Northrop F-5A "Freedom Fighter"
at the Western Museum of Flight
The F-5A is a small, lightweight, low cost, easy-to-maintain
supersonic fighter, well suited to the needs of
friendly foreign countries who didnt need, couldnt
afford, and couldnt maintain the bigger, more complex fighters
in the U.S. inventory. Development was begun by Northrop
in the mid-1950s but for a time took back seat to the development
of the related T-38 trainer. In 1958 Northrop initiated
building of a prototype of this small fighter, designated the
N-156F. Two prototypes were built and flown, with a third
partially constructed. The firm market for this airplane
didnt develop until May of 1962 when the U.S. Department
of Defense selected the N-156F as the basis for the airplane
to modernize the air forces of selected countries under the Military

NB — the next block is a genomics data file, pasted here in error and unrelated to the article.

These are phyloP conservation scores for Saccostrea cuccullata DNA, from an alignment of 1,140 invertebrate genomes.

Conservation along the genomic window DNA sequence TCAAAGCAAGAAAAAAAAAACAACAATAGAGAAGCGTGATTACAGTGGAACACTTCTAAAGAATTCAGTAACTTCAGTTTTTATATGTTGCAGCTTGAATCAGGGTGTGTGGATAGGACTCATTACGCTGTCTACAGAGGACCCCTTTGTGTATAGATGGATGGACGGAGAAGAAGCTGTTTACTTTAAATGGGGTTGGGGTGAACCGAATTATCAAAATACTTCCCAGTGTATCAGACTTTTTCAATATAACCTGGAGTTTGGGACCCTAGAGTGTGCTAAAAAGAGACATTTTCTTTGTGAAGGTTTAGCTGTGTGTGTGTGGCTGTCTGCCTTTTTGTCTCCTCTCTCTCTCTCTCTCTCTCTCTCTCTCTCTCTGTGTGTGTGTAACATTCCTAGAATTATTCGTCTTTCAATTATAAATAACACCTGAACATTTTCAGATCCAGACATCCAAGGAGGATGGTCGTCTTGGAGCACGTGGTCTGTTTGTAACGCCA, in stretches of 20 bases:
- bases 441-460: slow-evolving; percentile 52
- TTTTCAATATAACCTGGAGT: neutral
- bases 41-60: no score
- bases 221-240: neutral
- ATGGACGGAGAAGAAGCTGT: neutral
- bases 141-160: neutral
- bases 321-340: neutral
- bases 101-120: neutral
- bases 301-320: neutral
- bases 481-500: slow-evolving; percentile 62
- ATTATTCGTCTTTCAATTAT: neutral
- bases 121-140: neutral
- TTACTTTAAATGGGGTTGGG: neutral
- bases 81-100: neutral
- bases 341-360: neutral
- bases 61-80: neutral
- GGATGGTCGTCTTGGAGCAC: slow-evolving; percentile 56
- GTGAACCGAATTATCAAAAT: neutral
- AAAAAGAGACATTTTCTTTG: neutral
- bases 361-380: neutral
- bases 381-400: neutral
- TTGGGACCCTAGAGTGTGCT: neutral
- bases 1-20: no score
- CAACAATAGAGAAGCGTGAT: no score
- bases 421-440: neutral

Assistance Program (MAP). The airplane was given the designation
F-5A, with first flight of the prototype ( a modified
N-156F) on July 31, 1963.
Countries receiving the F-5A under MAP included Iran, South
Korea, the Philippines, Turkey, Greece, and the Republic of China.
Norway, Spain, and Canada made direct purchases of the airplane.
The airplane was also modified by the U.S. Air Force and evaluated
in Vietnam with those airplanes dubbed Skoshi Tigers.
Following more than eight years of production, the last F-5A
was delivered in June, 1972.
The airplane at the Western Museum of Flight is a Norwegian
F-5A "Freedom Fighter" Specifications
Northrop Corporation, Aircraft Division, Hawthorne, CA
25 feet, 3 inches
46 feet, 11 inches
13 feet, 2 inches
170 sq. feet
Clean Takeoff Weight
Maximum Takeoff Weight
(2) General Electric J85-13 Turbojets rated at 4,080 pounds thrust